Recently I travelled in Morocco where I became acutely aware of cultural differences, some significant.
The culture of bargaining for items was foreign and discomforting to me yet occurs in most purchasing interactions there. For the seller there is a game of wanting to make a sale and getting a good price. For me, as the buyer, I have little idea of the value of something I am buying and I didn’t want to be rude by offering a low price. What I noticed is that both buyer and seller are free to walk away. Thankfully, many of the merchants there would say, ‘Just smile. It’s ok not to buy’.
Another significant difference was the language.
Despite listening carefully, memorizing and practicing, I could not recall people’s names. The combination of letters and the sounds were ‘foreign’. Many names I hadn’t heard before; Karim, Khalid, Ahmet, Khadija. For the first time, I really ‘got’ how important it is to use a number of methods in learning something new. I would listen, write down the name, then practice. Yet, I was still unsure of remembering the name and how to pronounce it well, and this was happening with people I was interacting with over several days. Embarrassing.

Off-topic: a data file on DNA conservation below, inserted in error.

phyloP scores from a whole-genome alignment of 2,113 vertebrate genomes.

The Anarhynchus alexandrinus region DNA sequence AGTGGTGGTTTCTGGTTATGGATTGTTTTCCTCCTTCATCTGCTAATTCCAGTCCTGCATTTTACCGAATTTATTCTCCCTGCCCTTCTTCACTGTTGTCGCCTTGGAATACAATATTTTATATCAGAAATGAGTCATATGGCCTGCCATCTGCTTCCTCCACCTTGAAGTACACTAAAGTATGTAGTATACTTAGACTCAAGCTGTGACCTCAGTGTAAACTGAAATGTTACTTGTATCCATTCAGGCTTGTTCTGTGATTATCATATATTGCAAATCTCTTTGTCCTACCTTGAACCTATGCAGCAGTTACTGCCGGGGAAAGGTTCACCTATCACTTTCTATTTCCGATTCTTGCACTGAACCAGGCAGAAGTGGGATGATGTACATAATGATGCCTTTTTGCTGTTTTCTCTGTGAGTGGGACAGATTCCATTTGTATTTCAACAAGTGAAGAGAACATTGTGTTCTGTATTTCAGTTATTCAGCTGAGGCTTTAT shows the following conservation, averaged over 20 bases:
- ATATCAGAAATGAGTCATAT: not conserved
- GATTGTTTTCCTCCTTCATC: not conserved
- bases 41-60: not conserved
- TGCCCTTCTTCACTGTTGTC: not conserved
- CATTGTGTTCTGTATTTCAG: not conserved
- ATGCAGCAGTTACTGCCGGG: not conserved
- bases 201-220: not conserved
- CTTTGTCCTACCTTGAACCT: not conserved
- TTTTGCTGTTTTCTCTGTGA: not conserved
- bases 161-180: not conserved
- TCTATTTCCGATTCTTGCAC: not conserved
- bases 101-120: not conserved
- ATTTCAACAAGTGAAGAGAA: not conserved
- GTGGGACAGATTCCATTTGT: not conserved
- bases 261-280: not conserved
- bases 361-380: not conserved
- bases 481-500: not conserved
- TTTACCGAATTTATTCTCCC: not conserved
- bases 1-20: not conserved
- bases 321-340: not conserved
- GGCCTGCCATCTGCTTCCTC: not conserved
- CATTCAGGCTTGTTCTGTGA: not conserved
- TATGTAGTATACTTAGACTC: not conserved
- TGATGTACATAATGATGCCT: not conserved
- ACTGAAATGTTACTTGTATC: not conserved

I decided to take a lesson in Moroccan Arabic – a two-hour language lesson taught by Mustapha the waiter at a local café (and an honour grad in English language).
He was a great teacher. He put aside the script and asked each of us what we wanted to learn and why. I wanted to know what people were saying to me, to be able to ask for tea and coffee, and especially buy goat cheese without salt, as well as recall names. My travel companion wanted to learn and understand both the formal and everyday greetings, and the third in the group, wanted to learn Moroccan Arabic which was different from Egyptian Arabic where she had lived for a year. Mustapha had us practice by role-playing with each other:
How are you going?
I’m good, and you?
My name is Diana, what is your name?
Two coffees please, no sugar.
It’s been nice to meet you.
Thank you for the delicious food.
With four days practice I had mastered the basics. To my great delight, this small effort gained great results. By listening, writing the words down, reading and practicing some more, we were able to initiate conversations and respond to people greeting us. We discovered the formal greeting and enquiry was an entry into conversations and to great generosity. As we spoke, people warmed up to us and an extra connection was made.
What have you found to be effective in making connections when you enter groups with cultures different from ones you are familiar with?
© Diana Jones